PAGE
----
Passing the Torch by Gloster B. Current, Jr. in February 2014
When I reflect on the Pitt Black MBA Network, which we affectionately call "PBAN", I think of a continuous relay race. This new alumni network brings together the 300+ Black MBAs from Katz into a formal force for greatness, and I had the honor of running the opening leg on our leadership relay.
The concept of PBAN was born when five black graduates of the 1972 MBA class met in November 2009. The attendees were: Wes Coleman, Gloster Current, John Jenkins, Michael LeBlanc, and Gilbert Melton. Most had not seen each other since the glory days in 1971-1972 when there were 18 black MBA students at Katz. We understood that there had not been as large a number of black business graduate students at Pitt since then. We shared career and personal updates; and pledged to do something for future generations. A larger group of '72 grads met Dean John Delaney in April 2010 at the grand opening of Pican restaurant in Oakland, California hosted by former Polaroid executive, and new restaurant entrepreneur Michael LeBlanc. The group shared our initial objectives which included networking, assisting other black MBAs in career advancement, developing a targeted scholarship program, assisting in board placements, promoting greater entrepreneurial activity, and assisting Pitt with student/faculty minority recruiting.
These original goals became foundational principles formally adopted in October 2010 at the initial Homecoming meeting where representatives from more recent classes attended. We elected interim officers and appointed committees to work on aspects of the eight goals, including developing a formal name and acronym for the group. We also met with existing Katz students. At the February 2012 Black History Month event, our group formed its first Board of Directors and the Board and officers were installed by Dean John Delaney and Dr. Jack Daniel, Distinguished Service Professor.
From this humble start, PBAN accomplished the following:
1. Built its membership from the initial 23 to approximately 140 now.
2. Formed a LinkedIn group......"The Pitt Black MBA Network".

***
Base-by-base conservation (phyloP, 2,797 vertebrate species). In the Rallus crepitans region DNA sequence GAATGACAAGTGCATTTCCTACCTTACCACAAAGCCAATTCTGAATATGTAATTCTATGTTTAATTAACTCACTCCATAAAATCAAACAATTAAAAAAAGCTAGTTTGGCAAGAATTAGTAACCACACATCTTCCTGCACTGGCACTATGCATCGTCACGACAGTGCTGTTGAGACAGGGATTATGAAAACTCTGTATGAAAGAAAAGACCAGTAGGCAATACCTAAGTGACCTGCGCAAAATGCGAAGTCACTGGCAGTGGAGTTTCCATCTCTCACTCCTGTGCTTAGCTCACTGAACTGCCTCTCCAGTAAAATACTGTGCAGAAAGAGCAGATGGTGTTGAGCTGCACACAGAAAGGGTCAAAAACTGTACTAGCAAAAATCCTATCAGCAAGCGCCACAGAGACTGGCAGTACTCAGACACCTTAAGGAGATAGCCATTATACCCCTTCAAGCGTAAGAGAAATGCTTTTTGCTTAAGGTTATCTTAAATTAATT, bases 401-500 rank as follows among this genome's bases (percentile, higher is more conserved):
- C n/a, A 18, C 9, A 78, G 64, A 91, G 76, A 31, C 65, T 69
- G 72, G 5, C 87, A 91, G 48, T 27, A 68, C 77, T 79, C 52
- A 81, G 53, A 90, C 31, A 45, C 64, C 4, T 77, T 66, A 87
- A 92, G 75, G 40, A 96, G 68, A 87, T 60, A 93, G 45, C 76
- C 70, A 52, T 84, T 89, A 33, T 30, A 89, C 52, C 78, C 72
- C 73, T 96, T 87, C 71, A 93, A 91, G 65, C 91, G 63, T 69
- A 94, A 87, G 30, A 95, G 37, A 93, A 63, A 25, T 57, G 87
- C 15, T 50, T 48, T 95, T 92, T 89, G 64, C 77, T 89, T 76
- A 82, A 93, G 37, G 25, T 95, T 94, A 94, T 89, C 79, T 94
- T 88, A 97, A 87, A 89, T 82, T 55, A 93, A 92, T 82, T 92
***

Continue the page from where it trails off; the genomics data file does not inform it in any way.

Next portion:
3. Launched a scholarship program under the leadership of Wes Coleman and Kathy Valentine. The 3 scholarship recipients thus far: Braxton McQueen in 2012 and Monique Manning and Brian Burton in 2013.
4. Published a newsletter entitled the "Black Katz Gazette".
5. Supported Katz students during Black History month events in 2011, 2012, and 2013.
6. Sent a contingent to the National Black MBA Association (NBMBAA) conferences in Atlanta, (2011); Indianapolis (2012); and Houston (2013). We supported Katz students by doing mock interviews and introducing Katz students to our contacts at various companies.
7. Drafted a set of by-laws; which was modified in 2013 by a committee composed of Kathy Valentine, Dr. Pauline Long, Tricina Cash, and Claudia Stevens-Maddox.
8. Formalized a pilot initiative with Katz and these 5 chapters of the NBMBAA: Pittsburgh; Washington, D.C.; Atlanta; Indianapolis; and New Jersey. Katz agreed to award scholarships to students referred by these chapters.
9. Placed PBAN representatives on the boards of the African American Alumni Council (AAAC); Pitt Business Alumni Association, and Berg Center for Ethics and Leadership.
10. PBAN was nominated for the Chancellor's Affirmative Action Award in 2012 at the urging of Dean Delaney.
Effective January 2014 a new slate of officers and Board members now lead PBAN. The new team has an excellent mix of Katz graduates or faculty representing 3 generations of alumni. The new President, Tricina Cash, was among that small group of founding members at Homecoming, 2010. The other officers including VP Administration Kathy Valentine; VP of Operations Floyd Trotman; Secretary Shelby Smith; and Treasurer Wes Coleman represent significant continuity and executive leadership experience to take PBAN to the next level.
As I hand the baton to the next leadership relay runners, I'm happy to have played a role in launching PBAN. Nelson Mandela said....."Education is the most powerful weapon which one can use to change the world". As the future generations employ their weapons, I'm reminded of the poem by R.L. Sharpe:
Each is given a bag of tools;
A shapeless mass and a book of rules.
And each must make,
Before life is flown,
A stumbling block or a stepping stone.
My hope is that this new set of relay runners will accept the torch, and continue to build stepping stones for future generations of Black MBAs from Katz. Hail to Pitt!
Gloster B. Current, Jr., was the 2014 Distinguished Service Recipient. In 2014, he became the PBAN Immediate Past President.